The Rehabilitation of Offenders Act hit the Statute books as long ago as 1974, and briefly as it turned out, it heralded a new dawn of sorts.  The Act was devised to ‘pardon’ criminals who had been convicted of relatively minor offences many years ago so that they could start afresh with a clean sheet.

Unfortunately, there were so many caveats built into the system that in many cases, the Act was meaningless.  These caveats included the seriousness of the crime and therefore the length of time during which the conviction remained ‘unspent’, and the nature of the offence itself and the extent to which it might impact on future employment.  This is relevant when the ‘spent’ criminal is applying for employment in sensitive areas such as working with children or vunerable adults.

For the most part, judges in the criminal courts ignored the Act on the ground that once a criminal always a criminal, and the offender’s rehabilitation was irrrelevant.  Those were what some called ‘the good old days’.

The Supreme Court has revisited the Act, with campaigners baying at the door.  It seems to go with the territory, there seems to be a campaign for almost everything, fronted by spokespersons of dubious provenance who bob to the surface from time to time and shout the odds like so many fishwives.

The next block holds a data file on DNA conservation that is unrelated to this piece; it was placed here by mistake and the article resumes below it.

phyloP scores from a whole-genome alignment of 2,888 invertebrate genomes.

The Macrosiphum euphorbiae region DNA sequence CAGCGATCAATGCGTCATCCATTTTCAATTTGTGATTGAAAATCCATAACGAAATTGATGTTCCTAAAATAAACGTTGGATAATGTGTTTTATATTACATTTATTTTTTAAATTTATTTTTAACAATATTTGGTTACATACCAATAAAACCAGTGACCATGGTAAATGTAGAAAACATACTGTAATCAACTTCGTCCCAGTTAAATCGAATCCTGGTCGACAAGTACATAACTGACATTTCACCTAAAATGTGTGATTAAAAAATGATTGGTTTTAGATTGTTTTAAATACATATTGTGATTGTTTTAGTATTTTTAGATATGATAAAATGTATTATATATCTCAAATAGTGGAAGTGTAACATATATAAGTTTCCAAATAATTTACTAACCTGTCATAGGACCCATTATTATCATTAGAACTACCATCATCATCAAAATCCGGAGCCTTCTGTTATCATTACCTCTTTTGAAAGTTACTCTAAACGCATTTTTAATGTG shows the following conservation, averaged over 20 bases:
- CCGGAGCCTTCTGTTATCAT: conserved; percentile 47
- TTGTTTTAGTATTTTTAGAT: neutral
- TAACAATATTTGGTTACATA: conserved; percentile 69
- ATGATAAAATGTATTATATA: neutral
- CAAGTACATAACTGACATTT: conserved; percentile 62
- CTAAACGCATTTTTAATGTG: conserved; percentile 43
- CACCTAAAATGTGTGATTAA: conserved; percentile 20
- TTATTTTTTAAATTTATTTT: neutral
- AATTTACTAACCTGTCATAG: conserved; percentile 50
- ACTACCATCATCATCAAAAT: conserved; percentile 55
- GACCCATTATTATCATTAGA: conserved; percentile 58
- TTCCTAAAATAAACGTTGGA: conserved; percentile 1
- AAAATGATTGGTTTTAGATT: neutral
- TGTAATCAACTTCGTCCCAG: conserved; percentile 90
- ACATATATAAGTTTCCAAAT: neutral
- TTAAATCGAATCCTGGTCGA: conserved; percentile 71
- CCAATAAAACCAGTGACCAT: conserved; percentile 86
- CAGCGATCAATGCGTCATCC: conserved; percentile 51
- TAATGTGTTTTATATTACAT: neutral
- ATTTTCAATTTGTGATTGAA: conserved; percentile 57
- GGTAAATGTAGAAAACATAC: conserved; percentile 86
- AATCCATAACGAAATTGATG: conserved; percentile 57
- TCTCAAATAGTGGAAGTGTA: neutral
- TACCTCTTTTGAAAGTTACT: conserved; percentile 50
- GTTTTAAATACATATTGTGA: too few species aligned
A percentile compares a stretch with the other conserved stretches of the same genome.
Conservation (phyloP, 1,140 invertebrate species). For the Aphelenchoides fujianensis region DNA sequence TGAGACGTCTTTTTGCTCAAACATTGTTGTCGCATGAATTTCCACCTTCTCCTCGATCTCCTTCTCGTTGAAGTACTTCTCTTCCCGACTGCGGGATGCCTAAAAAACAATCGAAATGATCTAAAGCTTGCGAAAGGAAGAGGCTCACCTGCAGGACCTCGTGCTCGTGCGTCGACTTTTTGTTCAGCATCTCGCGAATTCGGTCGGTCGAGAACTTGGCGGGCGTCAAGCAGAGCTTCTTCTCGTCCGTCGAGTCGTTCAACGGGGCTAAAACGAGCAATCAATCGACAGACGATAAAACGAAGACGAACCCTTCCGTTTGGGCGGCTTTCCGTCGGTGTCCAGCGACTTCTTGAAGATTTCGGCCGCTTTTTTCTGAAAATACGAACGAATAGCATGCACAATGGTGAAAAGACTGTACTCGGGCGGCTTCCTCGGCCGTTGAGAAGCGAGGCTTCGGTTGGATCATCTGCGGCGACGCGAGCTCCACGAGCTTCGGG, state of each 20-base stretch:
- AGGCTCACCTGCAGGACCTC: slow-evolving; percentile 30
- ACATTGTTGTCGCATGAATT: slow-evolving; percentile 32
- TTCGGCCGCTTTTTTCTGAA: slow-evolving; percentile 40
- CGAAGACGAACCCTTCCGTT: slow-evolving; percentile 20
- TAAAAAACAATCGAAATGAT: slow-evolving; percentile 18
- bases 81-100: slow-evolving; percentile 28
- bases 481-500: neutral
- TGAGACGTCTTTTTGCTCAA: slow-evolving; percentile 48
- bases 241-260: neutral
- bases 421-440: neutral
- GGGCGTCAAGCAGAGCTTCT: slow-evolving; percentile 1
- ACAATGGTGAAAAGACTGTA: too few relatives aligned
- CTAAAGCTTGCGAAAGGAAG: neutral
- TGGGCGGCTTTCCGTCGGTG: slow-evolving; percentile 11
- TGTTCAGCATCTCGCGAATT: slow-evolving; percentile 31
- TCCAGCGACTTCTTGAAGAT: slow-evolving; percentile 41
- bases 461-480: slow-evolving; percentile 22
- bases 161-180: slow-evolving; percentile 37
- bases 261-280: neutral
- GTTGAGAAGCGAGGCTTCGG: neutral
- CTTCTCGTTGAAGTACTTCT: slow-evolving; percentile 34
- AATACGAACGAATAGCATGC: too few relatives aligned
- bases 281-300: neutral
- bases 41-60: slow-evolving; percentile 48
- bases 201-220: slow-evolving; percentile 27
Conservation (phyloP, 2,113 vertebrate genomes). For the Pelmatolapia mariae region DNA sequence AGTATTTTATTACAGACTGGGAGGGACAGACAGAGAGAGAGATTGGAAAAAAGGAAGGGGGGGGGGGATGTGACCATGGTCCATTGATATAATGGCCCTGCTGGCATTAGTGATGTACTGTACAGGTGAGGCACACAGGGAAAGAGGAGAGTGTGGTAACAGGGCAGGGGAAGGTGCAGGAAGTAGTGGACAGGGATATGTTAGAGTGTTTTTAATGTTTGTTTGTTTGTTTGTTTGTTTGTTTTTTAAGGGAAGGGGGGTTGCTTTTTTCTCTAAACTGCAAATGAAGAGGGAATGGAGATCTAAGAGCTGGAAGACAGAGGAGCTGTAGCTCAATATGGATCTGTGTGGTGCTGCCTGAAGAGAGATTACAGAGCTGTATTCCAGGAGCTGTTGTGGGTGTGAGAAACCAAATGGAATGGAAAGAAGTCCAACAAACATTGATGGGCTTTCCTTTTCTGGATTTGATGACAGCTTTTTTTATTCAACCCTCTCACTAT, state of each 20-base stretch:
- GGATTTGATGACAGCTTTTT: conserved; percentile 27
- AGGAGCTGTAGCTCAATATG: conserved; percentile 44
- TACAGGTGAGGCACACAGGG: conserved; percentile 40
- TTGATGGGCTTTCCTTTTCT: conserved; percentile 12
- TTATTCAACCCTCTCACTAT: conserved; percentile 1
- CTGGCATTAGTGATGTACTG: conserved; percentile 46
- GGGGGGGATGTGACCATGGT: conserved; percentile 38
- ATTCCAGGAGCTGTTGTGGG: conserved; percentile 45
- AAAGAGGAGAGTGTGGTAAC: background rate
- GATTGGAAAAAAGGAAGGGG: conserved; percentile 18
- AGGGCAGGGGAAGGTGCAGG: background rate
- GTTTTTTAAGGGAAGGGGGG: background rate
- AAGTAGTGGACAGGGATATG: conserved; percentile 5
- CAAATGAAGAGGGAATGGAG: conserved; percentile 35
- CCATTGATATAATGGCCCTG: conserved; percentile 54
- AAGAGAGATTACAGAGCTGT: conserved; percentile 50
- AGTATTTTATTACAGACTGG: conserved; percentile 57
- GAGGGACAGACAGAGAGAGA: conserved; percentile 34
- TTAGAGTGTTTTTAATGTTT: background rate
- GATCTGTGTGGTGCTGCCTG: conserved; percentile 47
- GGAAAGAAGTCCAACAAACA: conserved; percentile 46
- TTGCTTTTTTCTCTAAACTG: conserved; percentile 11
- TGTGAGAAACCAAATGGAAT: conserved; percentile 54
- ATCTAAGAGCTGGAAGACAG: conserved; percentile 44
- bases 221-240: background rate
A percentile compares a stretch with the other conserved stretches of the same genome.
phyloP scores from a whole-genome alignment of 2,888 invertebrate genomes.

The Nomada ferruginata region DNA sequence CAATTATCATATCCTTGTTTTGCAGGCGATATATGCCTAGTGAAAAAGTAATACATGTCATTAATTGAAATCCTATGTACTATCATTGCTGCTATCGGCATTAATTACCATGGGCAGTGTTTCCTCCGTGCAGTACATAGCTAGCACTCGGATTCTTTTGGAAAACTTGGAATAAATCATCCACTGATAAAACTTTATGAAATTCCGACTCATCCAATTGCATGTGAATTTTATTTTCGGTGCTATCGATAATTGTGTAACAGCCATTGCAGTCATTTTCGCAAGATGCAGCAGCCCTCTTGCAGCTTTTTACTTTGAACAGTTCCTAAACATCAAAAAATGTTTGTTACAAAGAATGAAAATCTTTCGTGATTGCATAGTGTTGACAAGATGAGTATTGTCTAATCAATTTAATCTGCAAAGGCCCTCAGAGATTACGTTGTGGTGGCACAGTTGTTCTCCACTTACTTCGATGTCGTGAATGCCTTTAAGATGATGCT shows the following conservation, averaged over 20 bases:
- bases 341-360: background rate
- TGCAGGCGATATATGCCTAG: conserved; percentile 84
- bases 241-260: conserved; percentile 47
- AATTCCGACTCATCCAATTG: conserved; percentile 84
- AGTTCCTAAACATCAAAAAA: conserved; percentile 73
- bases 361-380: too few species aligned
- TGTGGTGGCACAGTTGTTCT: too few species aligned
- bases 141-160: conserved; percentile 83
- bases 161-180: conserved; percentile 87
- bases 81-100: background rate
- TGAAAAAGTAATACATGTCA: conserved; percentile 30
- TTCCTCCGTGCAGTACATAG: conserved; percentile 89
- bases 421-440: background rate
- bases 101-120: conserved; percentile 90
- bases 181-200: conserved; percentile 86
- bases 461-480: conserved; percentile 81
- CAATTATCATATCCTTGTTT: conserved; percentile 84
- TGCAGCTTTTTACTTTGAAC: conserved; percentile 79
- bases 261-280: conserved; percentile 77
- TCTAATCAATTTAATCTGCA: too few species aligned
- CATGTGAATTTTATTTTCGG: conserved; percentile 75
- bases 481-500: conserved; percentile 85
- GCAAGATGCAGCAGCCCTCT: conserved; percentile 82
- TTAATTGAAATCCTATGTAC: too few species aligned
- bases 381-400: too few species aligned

Two were in evidence to assist the Supreme Court; Unlock, a charity for people with convictions, and Just for Kids Law, the same but with a different nomenclature.  Whether they assisted the court or not is a matter of speculation.

Lord Sumption, a judge who needs no assistance, gave the lead judgment, and without going into the minutiae, ruled that the way some criminal records are disclosed is disproportionate and infringes human rights.  [If in doubt, wave the ‘human rights’ flag.]

Lord Sumption was considering individual cases, and therefore not painting with a broad brush, and for all purposes, the Act remains unchanged.  What it means, as did the Act back in 1974, is that each case must be decided on its own particular facts, otherwise known as a cop out.  The argument goes on, and it will be for individual judges to balance the interests of society with those of the miscreant, whose interests wouldn’t have to be balanced if he (she) hadn’t committed the crime in the first place.

The final word goes to the Chief Executive of JfKL, who bleated: “The government should now conduct a wide-ranging review of the entire criminal records disclosure regime for children and young people.”

Yeah, and if pigs could fly!